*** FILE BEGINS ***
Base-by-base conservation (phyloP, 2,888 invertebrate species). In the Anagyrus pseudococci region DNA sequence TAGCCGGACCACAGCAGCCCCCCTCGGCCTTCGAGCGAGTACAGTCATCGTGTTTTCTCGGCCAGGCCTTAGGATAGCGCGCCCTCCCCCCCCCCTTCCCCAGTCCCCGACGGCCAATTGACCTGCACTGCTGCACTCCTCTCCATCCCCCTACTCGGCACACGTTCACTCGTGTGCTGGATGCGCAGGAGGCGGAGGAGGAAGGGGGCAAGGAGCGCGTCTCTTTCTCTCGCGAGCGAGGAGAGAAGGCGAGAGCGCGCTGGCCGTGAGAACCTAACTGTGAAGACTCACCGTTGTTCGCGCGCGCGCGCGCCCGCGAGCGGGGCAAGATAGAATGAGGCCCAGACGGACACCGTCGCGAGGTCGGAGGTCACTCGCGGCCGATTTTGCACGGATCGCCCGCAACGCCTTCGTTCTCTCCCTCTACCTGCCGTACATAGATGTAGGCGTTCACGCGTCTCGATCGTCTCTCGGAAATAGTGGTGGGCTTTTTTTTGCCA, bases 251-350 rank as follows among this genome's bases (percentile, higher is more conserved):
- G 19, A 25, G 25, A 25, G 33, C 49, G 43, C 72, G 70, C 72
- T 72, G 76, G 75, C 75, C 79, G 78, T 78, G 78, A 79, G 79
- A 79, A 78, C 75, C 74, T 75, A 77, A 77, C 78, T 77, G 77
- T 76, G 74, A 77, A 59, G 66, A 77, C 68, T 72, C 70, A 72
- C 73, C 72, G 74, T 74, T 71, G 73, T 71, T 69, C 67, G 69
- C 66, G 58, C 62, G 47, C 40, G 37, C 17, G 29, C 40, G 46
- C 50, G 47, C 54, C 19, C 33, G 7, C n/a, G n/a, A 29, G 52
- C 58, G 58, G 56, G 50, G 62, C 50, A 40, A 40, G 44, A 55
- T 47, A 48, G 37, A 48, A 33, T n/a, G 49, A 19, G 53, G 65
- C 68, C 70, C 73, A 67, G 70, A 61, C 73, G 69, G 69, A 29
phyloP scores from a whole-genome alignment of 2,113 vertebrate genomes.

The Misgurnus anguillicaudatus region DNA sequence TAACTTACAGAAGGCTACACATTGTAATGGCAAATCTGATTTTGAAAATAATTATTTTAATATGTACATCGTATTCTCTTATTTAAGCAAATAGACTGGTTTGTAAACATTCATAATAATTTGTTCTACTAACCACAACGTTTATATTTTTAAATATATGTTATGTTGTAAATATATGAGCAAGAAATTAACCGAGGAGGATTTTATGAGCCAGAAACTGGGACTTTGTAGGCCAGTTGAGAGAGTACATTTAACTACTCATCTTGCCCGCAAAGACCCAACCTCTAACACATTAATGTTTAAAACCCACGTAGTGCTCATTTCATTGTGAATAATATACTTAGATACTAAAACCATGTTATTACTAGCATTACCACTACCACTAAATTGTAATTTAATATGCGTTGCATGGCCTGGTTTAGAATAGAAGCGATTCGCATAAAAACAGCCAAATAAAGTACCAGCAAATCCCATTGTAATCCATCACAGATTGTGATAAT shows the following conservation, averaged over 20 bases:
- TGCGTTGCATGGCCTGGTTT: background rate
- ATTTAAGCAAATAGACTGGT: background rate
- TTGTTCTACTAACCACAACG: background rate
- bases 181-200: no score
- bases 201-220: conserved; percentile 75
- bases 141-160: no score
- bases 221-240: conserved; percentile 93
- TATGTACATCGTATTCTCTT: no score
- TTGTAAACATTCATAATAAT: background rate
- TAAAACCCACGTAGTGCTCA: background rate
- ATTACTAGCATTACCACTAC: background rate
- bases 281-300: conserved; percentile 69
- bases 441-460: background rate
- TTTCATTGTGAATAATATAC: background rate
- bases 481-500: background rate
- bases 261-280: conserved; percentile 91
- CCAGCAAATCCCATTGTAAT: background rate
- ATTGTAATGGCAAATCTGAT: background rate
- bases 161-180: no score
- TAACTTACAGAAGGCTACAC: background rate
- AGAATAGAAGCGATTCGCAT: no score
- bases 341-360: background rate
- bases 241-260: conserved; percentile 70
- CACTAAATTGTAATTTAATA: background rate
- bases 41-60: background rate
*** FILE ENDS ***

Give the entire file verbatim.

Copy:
Base-by-base conservation (phyloP, 2,888 invertebrate species). In the Anagyrus pseudococci region DNA sequence TAGCCGGACCACAGCAGCCCCCCTCGGCCTTCGAGCGAGTACAGTCATCGTGTTTTCTCGGCCAGGCCTTAGGATAGCGCGCCCTCCCCCCCCCCTTCCCCAGTCCCCGACGGCCAATTGACCTGCACTGCTGCACTCCTCTCCATCCCCCTACTCGGCACACGTTCACTCGTGTGCTGGATGCGCAGGAGGCGGAGGAGGAAGGGGGCAAGGAGCGCGTCTCTTTCTCTCGCGAGCGAGGAGAGAAGGCGAGAGCGCGCTGGCCGTGAGAACCTAACTGTGAAGACTCACCGTTGTTCGCGCGCGCGCGCGCCCGCGAGCGGGGCAAGATAGAATGAGGCCCAGACGGACACCGTCGCGAGGTCGGAGGTCACTCGCGGCCGATTTTGCACGGATCGCCCGCAACGCCTTCGTTCTCTCCCTCTACCTGCCGTACATAGATGTAGGCGTTCACGCGTCTCGATCGTCTCTCGGAAATAGTGGTGGGCTTTTTTTTGCCA, bases 251-350 rank as follows among this genome's bases (percentile, higher is more conserved):
- G 19, A 25, G 25, A 25, G 33, C 49, G 43, C 72, G 70, C 72
- T 72, G 76, G 75, C 75, C 79, G 78, T 78, G 78, A 79, G 79
- A 79, A 78, C 75, C 74, T 75, A 77, A 77, C 78, T 77, G 77
- T 76, G 74, A 77, A 59, G 66, A 77, C 68, T 72, C 70, A 72
- C 73, C 72, G 74, T 74, T 71, G 73, T 71, T 69, C 67, G 69
- C 66, G 58, C 62, G 47, C 40, G 37, C 17, G 29, C 40, G 46
- C 50, G 47, C 54, C 19, C 33, G 7, C n/a, G n/a, A 29, G 52
- C 58, G 58, G 56, G 50, G 62, C 50, A 40, A 40, G 44, A 55
- T 47, A 48, G 37, A 48, A 33, T n/a, G 49, A 19, G 53, G 65
- C 68, C 70, C 73, A 67, G 70, A 61, C 73, G 69, G 69, A 29
phyloP scores from a whole-genome alignment of 2,113 vertebrate genomes.

The Misgurnus anguillicaudatus region DNA sequence TAACTTACAGAAGGCTACACATTGTAATGGCAAATCTGATTTTGAAAATAATTATTTTAATATGTACATCGTATTCTCTTATTTAAGCAAATAGACTGGTTTGTAAACATTCATAATAATTTGTTCTACTAACCACAACGTTTATATTTTTAAATATATGTTATGTTGTAAATATATGAGCAAGAAATTAACCGAGGAGGATTTTATGAGCCAGAAACTGGGACTTTGTAGGCCAGTTGAGAGAGTACATTTAACTACTCATCTTGCCCGCAAAGACCCAACCTCTAACACATTAATGTTTAAAACCCACGTAGTGCTCATTTCATTGTGAATAATATACTTAGATACTAAAACCATGTTATTACTAGCATTACCACTACCACTAAATTGTAATTTAATATGCGTTGCATGGCCTGGTTTAGAATAGAAGCGATTCGCATAAAAACAGCCAAATAAAGTACCAGCAAATCCCATTGTAATCCATCACAGATTGTGATAAT shows the following conservation, averaged over 20 bases:
- TGCGTTGCATGGCCTGGTTT: background rate
- ATTTAAGCAAATAGACTGGT: background rate
- TTGTTCTACTAACCACAACG: background rate
- bases 181-200: no score
- bases 201-220: conserved; percentile 75
- bases 141-160: no score
- bases 221-240: conserved; percentile 93
- TATGTACATCGTATTCTCTT: no score
- TTGTAAACATTCATAATAAT: background rate
- TAAAACCCACGTAGTGCTCA: background rate
- ATTACTAGCATTACCACTAC: background rate
- bases 281-300: conserved; percentile 69
- bases 441-460: background rate
- TTTCATTGTGAATAATATAC: background rate
- bases 481-500: background rate
- bases 261-280: conserved; percentile 91
- CCAGCAAATCCCATTGTAAT: background rate
- ATTGTAATGGCAAATCTGAT: background rate
- bases 161-180: no score
- TAACTTACAGAAGGCTACAC: background rate
- AGAATAGAAGCGATTCGCAT: no score
- bases 341-360: background rate
- bases 241-260: conserved; percentile 70
- CACTAAATTGTAATTTAATA: background rate
- bases 41-60: background rate